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American Favorite Ballads, Vol. 4


Download links and information about American Favorite Ballads, Vol. 4 by Pete Seeger. This album was released in 1961 and it belongs to World Music, Songwriter/Lyricist, Kids, Contemporary Folk genres. It contains 28 tracks with total duration of 01:11:28 minutes.

Artist: Pete Seeger
Release date: 1961
Genre: World Music, Songwriter/Lyricist, Kids, Contemporary Folk
Tracks: 28
Duration: 01:11:28
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No. Title Length
1. Banks of the Ohio 3:29
2. You Are My Sunshine 1:45
3. Hallelujah, I'm a Bum 1:39
4. The Foggy Dew 1:59
5. Molly Malone 2:21
6. Old Maid's Song 1:43
7. Oh, How He Lied 1:41
8. Where the Old Allegheny and the Monongahela Flow 2:44
9. Leatherwing Bat 3:10
10. Johnny Has Gone for a Soldier 2:26
11. Farther Along 2:33
12. Go Down, Moses 2:56
13. All My Trials 3:07
14. Monsieur Banjo 2:10
15. No More Auction Block 1:56
16. Hole in the Bucket 2:17
17. What Shall We Do with the Drunken Sailor 2:16
18. Army Life 2:06
19. Blue Mountain Lake 2:48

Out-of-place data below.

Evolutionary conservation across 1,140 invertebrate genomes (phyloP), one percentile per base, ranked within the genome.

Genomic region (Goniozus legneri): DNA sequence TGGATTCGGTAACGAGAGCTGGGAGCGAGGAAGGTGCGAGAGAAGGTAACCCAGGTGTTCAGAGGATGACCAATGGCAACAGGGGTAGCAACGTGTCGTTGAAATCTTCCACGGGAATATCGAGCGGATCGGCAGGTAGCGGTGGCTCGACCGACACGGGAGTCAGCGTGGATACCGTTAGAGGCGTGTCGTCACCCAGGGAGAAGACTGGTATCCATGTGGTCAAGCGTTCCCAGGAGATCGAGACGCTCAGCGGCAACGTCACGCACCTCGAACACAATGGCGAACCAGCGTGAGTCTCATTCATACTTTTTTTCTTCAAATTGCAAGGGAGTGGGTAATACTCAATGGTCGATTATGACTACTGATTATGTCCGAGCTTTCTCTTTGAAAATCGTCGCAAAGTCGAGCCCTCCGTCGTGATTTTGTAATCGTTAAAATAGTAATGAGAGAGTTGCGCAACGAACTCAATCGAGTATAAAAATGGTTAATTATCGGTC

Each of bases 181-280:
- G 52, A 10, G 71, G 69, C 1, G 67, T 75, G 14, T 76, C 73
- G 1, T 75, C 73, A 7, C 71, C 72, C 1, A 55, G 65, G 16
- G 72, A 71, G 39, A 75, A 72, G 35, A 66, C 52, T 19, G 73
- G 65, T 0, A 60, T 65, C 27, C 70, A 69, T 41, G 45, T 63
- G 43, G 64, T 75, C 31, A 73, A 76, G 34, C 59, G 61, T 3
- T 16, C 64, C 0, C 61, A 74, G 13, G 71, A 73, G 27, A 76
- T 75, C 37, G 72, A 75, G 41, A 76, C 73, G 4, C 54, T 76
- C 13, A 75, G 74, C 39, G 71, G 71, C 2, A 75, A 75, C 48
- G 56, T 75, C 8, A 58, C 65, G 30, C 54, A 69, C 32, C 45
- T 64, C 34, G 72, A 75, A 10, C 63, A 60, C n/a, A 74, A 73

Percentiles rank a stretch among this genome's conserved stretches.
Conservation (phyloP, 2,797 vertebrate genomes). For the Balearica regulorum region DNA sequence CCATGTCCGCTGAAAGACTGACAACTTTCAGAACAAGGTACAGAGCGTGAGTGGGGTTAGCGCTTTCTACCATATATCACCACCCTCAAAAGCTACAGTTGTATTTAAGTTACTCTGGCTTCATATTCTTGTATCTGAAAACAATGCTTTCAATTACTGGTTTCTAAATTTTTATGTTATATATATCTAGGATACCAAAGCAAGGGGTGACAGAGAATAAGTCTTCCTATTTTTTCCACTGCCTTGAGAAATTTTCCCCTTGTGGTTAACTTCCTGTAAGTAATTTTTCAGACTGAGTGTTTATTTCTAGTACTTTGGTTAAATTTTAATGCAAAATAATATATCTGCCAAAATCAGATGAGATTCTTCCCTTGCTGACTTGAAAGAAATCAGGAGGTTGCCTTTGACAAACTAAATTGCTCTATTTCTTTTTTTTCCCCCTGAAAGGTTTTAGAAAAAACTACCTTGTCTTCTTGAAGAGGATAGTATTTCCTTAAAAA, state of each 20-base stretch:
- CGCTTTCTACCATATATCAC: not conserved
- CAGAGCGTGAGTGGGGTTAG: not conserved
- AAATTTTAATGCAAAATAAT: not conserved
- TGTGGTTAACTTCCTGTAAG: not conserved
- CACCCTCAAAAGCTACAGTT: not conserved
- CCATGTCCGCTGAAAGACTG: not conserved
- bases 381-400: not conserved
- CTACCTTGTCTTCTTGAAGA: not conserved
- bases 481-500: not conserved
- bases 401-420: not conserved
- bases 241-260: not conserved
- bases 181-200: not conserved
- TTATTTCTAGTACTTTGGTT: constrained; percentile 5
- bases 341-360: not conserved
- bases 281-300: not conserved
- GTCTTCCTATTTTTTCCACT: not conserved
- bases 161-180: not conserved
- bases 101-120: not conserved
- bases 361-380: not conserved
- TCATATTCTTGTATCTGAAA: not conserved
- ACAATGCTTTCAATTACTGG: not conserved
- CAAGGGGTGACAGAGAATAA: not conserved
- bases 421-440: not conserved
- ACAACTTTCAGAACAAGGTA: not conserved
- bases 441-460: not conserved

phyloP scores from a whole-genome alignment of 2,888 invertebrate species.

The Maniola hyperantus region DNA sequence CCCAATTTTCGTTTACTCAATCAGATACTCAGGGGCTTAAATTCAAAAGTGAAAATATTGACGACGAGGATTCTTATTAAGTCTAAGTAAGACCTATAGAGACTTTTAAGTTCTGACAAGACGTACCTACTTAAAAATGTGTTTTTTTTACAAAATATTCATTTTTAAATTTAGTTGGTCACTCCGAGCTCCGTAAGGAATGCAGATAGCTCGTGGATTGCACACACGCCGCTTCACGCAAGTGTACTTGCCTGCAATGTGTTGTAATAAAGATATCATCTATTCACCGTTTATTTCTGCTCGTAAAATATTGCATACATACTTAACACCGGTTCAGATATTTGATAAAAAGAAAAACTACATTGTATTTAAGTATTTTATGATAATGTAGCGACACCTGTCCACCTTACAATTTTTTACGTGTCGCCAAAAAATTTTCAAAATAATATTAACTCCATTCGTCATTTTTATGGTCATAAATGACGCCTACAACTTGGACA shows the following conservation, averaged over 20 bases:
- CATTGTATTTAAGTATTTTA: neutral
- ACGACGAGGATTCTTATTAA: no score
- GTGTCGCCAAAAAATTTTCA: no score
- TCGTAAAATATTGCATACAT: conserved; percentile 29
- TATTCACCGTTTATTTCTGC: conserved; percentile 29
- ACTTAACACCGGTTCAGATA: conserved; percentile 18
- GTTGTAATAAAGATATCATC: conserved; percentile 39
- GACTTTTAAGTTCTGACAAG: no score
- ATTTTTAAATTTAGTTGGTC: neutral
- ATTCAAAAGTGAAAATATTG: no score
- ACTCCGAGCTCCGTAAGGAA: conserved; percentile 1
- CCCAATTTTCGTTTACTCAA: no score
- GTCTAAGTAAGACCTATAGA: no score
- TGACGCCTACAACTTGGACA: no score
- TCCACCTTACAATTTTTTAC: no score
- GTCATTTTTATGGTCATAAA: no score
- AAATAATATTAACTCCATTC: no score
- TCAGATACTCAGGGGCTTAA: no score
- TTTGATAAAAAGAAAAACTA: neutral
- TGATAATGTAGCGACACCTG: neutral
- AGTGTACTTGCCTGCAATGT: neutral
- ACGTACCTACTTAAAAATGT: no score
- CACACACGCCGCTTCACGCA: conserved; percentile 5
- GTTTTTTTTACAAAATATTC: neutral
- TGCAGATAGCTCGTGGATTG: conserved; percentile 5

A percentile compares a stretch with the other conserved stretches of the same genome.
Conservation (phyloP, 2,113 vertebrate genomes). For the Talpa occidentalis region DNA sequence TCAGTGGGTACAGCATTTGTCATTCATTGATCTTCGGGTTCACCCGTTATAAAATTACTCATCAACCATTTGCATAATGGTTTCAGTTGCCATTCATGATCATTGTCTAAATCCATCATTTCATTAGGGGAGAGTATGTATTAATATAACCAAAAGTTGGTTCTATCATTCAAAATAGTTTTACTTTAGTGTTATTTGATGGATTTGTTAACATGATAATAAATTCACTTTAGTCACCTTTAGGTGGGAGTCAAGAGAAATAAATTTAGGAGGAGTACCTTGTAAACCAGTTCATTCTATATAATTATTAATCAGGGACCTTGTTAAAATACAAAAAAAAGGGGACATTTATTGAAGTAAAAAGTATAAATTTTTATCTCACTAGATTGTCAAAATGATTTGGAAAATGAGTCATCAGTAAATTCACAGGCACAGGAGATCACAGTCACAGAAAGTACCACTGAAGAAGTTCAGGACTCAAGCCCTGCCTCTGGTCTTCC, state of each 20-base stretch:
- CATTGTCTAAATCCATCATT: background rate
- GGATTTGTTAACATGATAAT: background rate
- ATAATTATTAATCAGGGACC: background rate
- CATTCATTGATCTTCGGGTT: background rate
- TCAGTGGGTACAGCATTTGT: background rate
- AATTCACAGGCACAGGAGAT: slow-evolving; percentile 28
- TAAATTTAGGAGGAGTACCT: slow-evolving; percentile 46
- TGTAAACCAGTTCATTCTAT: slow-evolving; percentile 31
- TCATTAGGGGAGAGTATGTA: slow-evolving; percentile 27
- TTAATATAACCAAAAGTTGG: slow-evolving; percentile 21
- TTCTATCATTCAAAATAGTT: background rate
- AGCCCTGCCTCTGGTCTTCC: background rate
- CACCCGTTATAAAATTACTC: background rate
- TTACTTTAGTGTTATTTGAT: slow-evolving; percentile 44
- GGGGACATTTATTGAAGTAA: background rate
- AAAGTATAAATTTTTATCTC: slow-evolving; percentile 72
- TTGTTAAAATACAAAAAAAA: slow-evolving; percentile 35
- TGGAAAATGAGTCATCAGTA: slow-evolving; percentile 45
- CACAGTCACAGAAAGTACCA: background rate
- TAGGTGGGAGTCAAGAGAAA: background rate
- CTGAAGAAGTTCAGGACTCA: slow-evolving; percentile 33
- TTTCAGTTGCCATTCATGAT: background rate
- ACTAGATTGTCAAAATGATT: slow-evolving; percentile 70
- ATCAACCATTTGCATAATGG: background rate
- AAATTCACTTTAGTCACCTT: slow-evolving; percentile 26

20. Lady Margaret 2:54
21. John Hardy 3:32
22. Johnson 2:50
23. John Riley 2:28
24. Washer Lad 1:14
25. Talking Blues 2:05
26. Lolly Too Dum 3:35
27. T.B. Blues 4:04
28. Summertime 3:40



By the time it reached its third volume in 1959, Folkways Records' series of Pete Seeger albums called American Favorite Ballads seemed to be running out of gas, as Seeger re-recorded old Weavers hits like "Goodnight Irene" and "Wimoweh" (the latter, of course, not even American). But arriving after two years in 1961, American Favorite Ballads, Vol. 4 seems much closer to the series' original intent to present a variety of generally well-known, traditional American folk songs in Seeger's inimitable style. Variety is the key here, as Seeger ranges from a murder ballad ("Banks of the Ohio") to a patriotic anthem ("America the Beautiful"), with comic novelties ("Hole in the Bucket") contrasting with plaintive anti-war statements ("Johnny Has Gone for a Soldier"), a children's tune ("Froggie Went A-Courtin'"), and a spiritual ("Go Down Moses"), not to mention a raucous sea chantey ("What Shall We Do with a Drunken Sailor?") and a hyperbolic and hilarious tale of army life ("Gee, But I Want to Go Home"). The ringer in the bunch is "You Are My Sunshine," which might sound like an old song, but really dates only from 1940, when its co-author, Jimmie Davis, introduced it. (It went on to help him become governor of Louisiana.) No matter. Seeger continues to contemporize a wide range of American folk music with performances that are unfailingly engaging. [A reissue added 16 songs taken from other Seeger Folkways recordings, including nine from the 1962 album American Favorite Ballads, Vol. 5; a smattering of cuts from material he recorded for Folkways in the '50s; and even a previously unreleased performance (date not given) of "Old Maid's Song."]